This column of red granite at the City of London cemetery near Ilford pays tribute to three police officers shot dead while trying to stop an armed robbery of a jeweller's shop by Latvian political emigres.
The burial plots of Sergeant Charles Tucker and Sergeant Robert Bentley lie side-by-side. The third policeman, Constable Walter Choat, is buried at Byfleet.
The three police officers died late on the evening of 16 December 1910. Never before had three London police officers been killed in the same incident - and it has only happened once since.
Inscriptions on the column reveal that the wife and son of Sergeant Tucker are also buried here. So too is the three-year old son of Sergeant Bentley, who was born five days after his father died. Tragedy on top of tragedy.
On the centenary of the killings, the Corporation of the City of London placed a memorial plaque - rather anonymous and easily missed - close to the site of the shootings on Cutler Street.
The would-be robbers were revolutionary expropriators. They were seeking to burrow in to the back of a jewellery shop at 119 Houndsditch from what was then Exchange Buildings. As well as the three police officers who died, one of the robbers suffered fatal injuries when shot by accident by an associate.
In this 1913 map, Exchange Buildings is marked in pink.
Although all the buildings from that era have gone from the area around the scene of the shootings, the street lay-out hasn't changed, and nor has the numbering of buildings on Houndsditch. 119 Houndsditch is now part of a Starbucks!
While Exchange Buildings has long gone, there's a yard with an entrance from Cutler Street which marks the spot.
In the photo below, the full length window is at the back of Starbucks. This was also very probably the location of the back wall of the jeweller's shop in 1910.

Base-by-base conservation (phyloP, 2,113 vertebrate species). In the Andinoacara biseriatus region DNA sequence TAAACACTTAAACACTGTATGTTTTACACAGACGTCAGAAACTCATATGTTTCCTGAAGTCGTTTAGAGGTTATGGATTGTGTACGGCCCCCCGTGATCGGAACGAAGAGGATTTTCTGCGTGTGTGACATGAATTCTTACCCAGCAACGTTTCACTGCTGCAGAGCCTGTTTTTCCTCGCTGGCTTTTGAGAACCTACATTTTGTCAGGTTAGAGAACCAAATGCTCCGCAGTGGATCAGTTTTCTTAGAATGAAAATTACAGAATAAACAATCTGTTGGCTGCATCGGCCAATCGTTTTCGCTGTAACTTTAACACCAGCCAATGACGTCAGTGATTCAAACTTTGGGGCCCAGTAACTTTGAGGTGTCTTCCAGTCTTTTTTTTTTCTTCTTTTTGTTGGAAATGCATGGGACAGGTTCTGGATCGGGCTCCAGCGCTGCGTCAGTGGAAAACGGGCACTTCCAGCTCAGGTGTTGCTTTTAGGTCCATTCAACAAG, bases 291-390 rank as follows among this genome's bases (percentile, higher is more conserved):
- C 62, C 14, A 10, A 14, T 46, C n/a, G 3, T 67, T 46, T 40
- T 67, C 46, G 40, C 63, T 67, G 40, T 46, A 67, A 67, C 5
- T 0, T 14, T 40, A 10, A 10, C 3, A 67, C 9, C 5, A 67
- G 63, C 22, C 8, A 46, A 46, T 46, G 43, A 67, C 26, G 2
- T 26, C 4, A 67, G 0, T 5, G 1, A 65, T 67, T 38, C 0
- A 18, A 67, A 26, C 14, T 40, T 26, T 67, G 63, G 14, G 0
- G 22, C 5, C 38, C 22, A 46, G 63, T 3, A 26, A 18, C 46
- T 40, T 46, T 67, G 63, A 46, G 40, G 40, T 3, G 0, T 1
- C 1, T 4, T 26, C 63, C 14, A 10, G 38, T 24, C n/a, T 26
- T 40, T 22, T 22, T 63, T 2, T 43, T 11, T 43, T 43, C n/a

Exchange Buildings - three storeys with a single room on each floor and a tiny back yard with a sink and an outside loo - would have stood on this small car park space.
When police tried to find out why there was banging and drilling late on as Friday night, the expropriators came out firing. Just here!
Two weeks later, two of the gunmen were tracked down to a room in Stepney and perished in what became known as the Siege of Sidney Street. But that's another story ...
This is Peter the Painter - fashionably dressed and with a splendid moustache. He looks like a pillar of the establishment. In fact, he was quite the opposite and part of a long line of anti-heroes in the East End of London.
Peter was a Latvian anarchist and nationalist who was believed to be a central figure in two sensational incidents of violence. The first was in December 1910, when a group of Latvian emigres were interrupted while trying to break through a party wall into a jeweller's shop in Houndsditch in the City of London. Three unarmed policemen were shot dead - and one of the gang died from shots fired by an accomplice.
A couple of weeks later - in January 1911 - two of the suspected gunmen were tracked down to a room at 100 Sidney Street in Stepney. A shoot-out lasting six hours ensued, and ended only when the house caught fire. Both gunmen died at the scene.
It's probable that Peter the Painter was neither at Houndsditch at the time of the shoot-out nor involved in the 'Siege of Sidney Street', but helped by his alliterative nom de guerre and the wanted posters put out by the police, he became something of a legend: the criminal mastermind who managed to get away.
The conventional account of Peter the Painter is that his identity has never been ascertained. In fact, the City of London police were confident that they could put a name to him by the close of 1912. But he wasn't in Britain and they had no evidence sufficient to secure extradition, so they kept quiet.
The anarchist and historian Phil Ruff has told the story of the afterlife of Peter the Painter, in as much as it can be retrieved, in his book A Towering Flame.
At the weekend, I strolled round the City and adjoining East End in the footsteps of Peter the Painter.
Harris's jewellers was on the north side of Houndsditch just beyond the junction with Cutler Street. Nowadays there's not a single building within 100 yards of the spot that was there back in 1910. But the street layout is much the same. (And there at the eastern end of Houndsditch you can see St Botolph's, Aldgate - often regarded as the entry point to the East End.)
The gang sought to burrow in from the back of the shop, having taken a tenancy on a tiny house in 11 Exchange Buildings, the outside loo of which shared a wall with the jeweller's. Those buildings are long gone - but what was Exchange Buildings remains a yard with an entrance on Cutler Street.
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